Now Would All Freudians Please Stand Aside CD 1
Johann Sebastian BACH (1685-1750) Toccata, Adagio and Fugue in C major, BWV564 (1710) arr. Ferruccio BUSONI (1866-1924) [19:38]
Partita No.6 in E minor, BWV830 (c.1726) [30:51]
Concerto No.3 in D minor – adagio, BWV974 after Alessandro MARCELLO (1689-1747) [4:54]
Ludwig van BEETHOVEN (1770-1828) Piano Sonata No.30 in E major Op.109 [21:51]
Fryderyk CHOPIN (1810-1849) Prelude in E minor Op.28 No.4 [2:41]
Etude in C minor Op.25 No.12 [2:40]
Interviews with James Rhodes [16:06]
Video – live at the Roundhouse performing the Bach/Marcello Adagio [5:07]
James Rhodes (piano)
rec. November 2009, Potton Hall. Video footage, 13 May 2009, live at the Roundhouse
CD 2 is an enhanced CD for PC/Mac. Requires Quicktime 7 or later to view the video.
ABC CLASSICS 476 4593 [77:09 + 21:17 + DVD 5:07]
I would ignore the rock star title of this disc and hunker down
with the music. Or, if you prefer, assimilate the title as part
of James Rhodes’s life story, and still hunker down with the
music. The performances reveal the inner man, and these performances
are seldom less than impressive in their own way.
His Bach/Busoni Toccata, Adagio and Fugue in C major
builds to its climax with inexorable logic, and considerable
digital control. Rhodes’s appreciation and understanding of
Bach is a constant as is his, I suspect, more selective reverence
for Beethoven, whose music he also plays with genuine insights,
sometimes taken to a personalised degree, or length. This is
the case in Op.109, where expression is correlated to time spent.
But the cumulative weight does build, once again, and this time
to the special revelation of the disturbingly intense end to
the sonata’s first movement. His Prestissimo second movement
is vitalising and excellent, and if I find parts of the finale
a touch italicised, just a little point-making in places, his
articulation remains outstanding.
Unhyphenated Bach comes in the shape of the Sixth Partita, in
E minor. Once more the approach is rapt, personal, articulate
and convincing in breadth. He takes the Sarabande at
a daringly slow tempo, and this a noticeable feature of all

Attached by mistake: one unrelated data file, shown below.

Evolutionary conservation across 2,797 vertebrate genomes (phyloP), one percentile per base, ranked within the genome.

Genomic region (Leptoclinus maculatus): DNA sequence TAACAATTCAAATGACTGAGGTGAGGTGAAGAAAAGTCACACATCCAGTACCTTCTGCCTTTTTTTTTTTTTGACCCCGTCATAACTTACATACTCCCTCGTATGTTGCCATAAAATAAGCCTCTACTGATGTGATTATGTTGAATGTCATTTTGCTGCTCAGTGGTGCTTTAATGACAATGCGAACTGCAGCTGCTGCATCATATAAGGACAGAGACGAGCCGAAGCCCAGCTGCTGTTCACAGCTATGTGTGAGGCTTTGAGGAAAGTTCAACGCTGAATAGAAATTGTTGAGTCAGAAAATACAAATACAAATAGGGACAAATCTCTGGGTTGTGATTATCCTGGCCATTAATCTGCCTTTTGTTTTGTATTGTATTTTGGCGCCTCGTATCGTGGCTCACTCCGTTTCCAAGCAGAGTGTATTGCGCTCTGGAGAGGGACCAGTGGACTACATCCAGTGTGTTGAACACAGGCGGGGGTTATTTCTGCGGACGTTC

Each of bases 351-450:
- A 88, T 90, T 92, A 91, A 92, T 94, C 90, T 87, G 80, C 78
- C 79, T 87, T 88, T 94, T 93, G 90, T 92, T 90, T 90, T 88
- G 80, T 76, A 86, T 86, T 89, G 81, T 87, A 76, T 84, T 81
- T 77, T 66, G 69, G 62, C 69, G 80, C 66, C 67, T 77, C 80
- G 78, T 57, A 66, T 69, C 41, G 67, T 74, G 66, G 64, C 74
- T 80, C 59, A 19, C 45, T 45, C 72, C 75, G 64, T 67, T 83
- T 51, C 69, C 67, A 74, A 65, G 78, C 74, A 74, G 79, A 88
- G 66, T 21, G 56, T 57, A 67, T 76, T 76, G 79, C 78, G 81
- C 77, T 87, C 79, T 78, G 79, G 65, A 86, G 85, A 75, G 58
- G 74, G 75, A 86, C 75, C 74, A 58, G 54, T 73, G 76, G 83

the performances of the suites and partitas that I have heard
him give – the need to give time and horizontal space to such
slow movements. The quicker ones are not necessarily correspondingly
quicker, as if to compensate, but unfold at their own natural
pace, albeit still subject to occasional quirks of emphasis
or rhythm or articulation. He finishes the first disc with a
warmly textured Bach/Marcello Adagio, although he can’t
shake my allegiance to Earl Wild here.
The second disc is short, only 27 minutes. There are only two
works, both by Chopin and both adeptly performed, but they only
occupy five or so minutes. The remainder is taken up by interviews
with Rhodes, in which he talks and occasionally plays to illustrate
a point. The disc cover carries a Warning – described as ‘Moderate
impact course language and/or themes.’ That must be like The
Art of Course Fishing, then. Fans of fonts, misspellings
and associated matters might like to note that the qualifier
‘moderate’ is in capitals and bold font which paradoxically
makes it seem as if it’s worse than a couple of F words. Rhodes
is disarmingly sincere – full of humility and humanity. This
disc also has a brief video component - a performance of the
Bach/Marcello live at the Roundhouse, which requires Quicktime
7 or later to view.
Rhodes’ own biography makes for compelling reading but it’s
his musicianship, partly informed by those vicissitudes, that
makes him so interesting a musician.
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